Originally written by Kait Taylor-Asquini on roadtocacuss.ca May 14, 2015 as part of #RoadToCACUSS, a professional journey from Toronto to Vancouver, in an RV.
As we’ve been gearing up for the road, one of the topics that consistently comes up is the space (or lack there of) that we’ll be living in for the week leading up to CACUSS 2015. I can honestly say, it’s not something I’ve been worried about. A good chunk of my university career (both as a student and staff) has been hanging out and travelling with large groups of people as a basketball player and now, a coach. I’d like to share a couple of things from my experience on the road that I think will translate to the #RoadtoCACUSS:
Travel Well With Others
Aside from the obvious benefits of having seen most of Ontario and a good chunk of Canada, I’m accustomed to travelling with up to 40 people at any given time. Travelling in tight bus quarters with upwards of 40 male and female basketball players and coaches will make six in a 30’ RV a piece of cake. Working around a regimented travel schedule—no problem. Our wake-up time, breakfast time, meeting time, lunch time, and dinner time are all scheduled down to the minute on the road with the team. Thanks to RU Eats, we’ll have no problem keeping everyone fed on the road…full stomachs equal happy colleagues.
Everyone has a role. Knowing your role is equally as important. On a basketball team of 15, a maximum of 12 people can suit up for a game. In that group of 12, some may play 35 minutes and others may not see the floor. Understanding your value and the role you play in the overall process will contribute greatly to the success of the squad. The players at the end of the bench are just as important as those on the floor. On the RV, for example, the role of Troy, Hamza, Nick, and I will be to drive along the route. Brandon and Jen are responsible for emptying the holding tank (just kidding, we have a rule around the RV bathroom in our roommate agreement).
Different Strokes for Different Folks
I’m not a yeller. I occasionally raise my voice on the court, but only with purpose (usually so everyone can hear what I’m trying to say; I’m a bit of a mumbler). Knowing how to communicate with players on the floor in a way to evoke their best possible response is crucial for growth and development. Understanding the preferred communication styles of the people around you will encourage more effective and impactful dialogue. Eight months of spending a significant amount of time with Jen, Troy, Brandon, Hamza, and Nick has provided a pretty good perspective into how to communicate with one another. Considering our individual preferences as we work through challenges on the road will keep tension low.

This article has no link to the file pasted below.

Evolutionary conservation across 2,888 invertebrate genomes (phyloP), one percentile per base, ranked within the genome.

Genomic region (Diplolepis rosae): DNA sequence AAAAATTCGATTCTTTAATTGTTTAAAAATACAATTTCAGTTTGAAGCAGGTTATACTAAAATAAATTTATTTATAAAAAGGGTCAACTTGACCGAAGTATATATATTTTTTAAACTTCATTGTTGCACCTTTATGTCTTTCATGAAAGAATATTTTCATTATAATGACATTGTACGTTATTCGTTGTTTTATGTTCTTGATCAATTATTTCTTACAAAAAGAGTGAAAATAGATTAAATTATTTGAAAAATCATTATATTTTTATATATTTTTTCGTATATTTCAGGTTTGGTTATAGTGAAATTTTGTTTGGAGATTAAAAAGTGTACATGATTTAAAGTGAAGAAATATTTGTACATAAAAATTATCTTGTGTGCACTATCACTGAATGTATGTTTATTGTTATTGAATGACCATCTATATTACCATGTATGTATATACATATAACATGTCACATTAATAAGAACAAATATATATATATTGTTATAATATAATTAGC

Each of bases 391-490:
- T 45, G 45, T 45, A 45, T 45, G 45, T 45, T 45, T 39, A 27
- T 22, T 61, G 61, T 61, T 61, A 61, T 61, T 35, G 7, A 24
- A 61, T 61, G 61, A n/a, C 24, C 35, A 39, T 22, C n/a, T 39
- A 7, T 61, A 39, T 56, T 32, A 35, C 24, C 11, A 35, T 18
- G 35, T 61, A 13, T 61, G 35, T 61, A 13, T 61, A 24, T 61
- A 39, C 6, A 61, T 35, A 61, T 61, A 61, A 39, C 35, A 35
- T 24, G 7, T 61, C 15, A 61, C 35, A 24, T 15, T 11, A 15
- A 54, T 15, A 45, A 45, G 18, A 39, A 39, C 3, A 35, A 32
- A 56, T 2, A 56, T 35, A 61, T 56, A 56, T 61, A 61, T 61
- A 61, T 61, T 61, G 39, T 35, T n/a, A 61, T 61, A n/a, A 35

Student athletes playing in post-secondary are already leaders and have an understanding of what it means to lead others (whether they realize it or not). They are leaders on the court, field, or ice, leaders on campus, and in the community. Knowing when to step back and let the players lead is an important aspect of effective coaching. In an RV full of leaders, knowing when to follow is just as important as taking the lead. Asking “How can I help?” or holding your tongue when the driver insists it’s a right turn instead of left (when you can say for certain that it is a left) will contribute to the positive atmosphere and vibes along the road.
The lessons I’ve learned from coaching will, no doubt, play an important part in the role I play on the road. These skills also factor into my connections and conversations with the students I interact with and colleagues I collaborate with on campus each day. Facilitating the leadership program has provided lots of opportunities for collaboration across the university. Understanding our roles, communicating effectively, and knowing when to lead and follow allows us to do what we do best–create exceptional experiences for student engagement. It’s our time to lead…and I’m ready.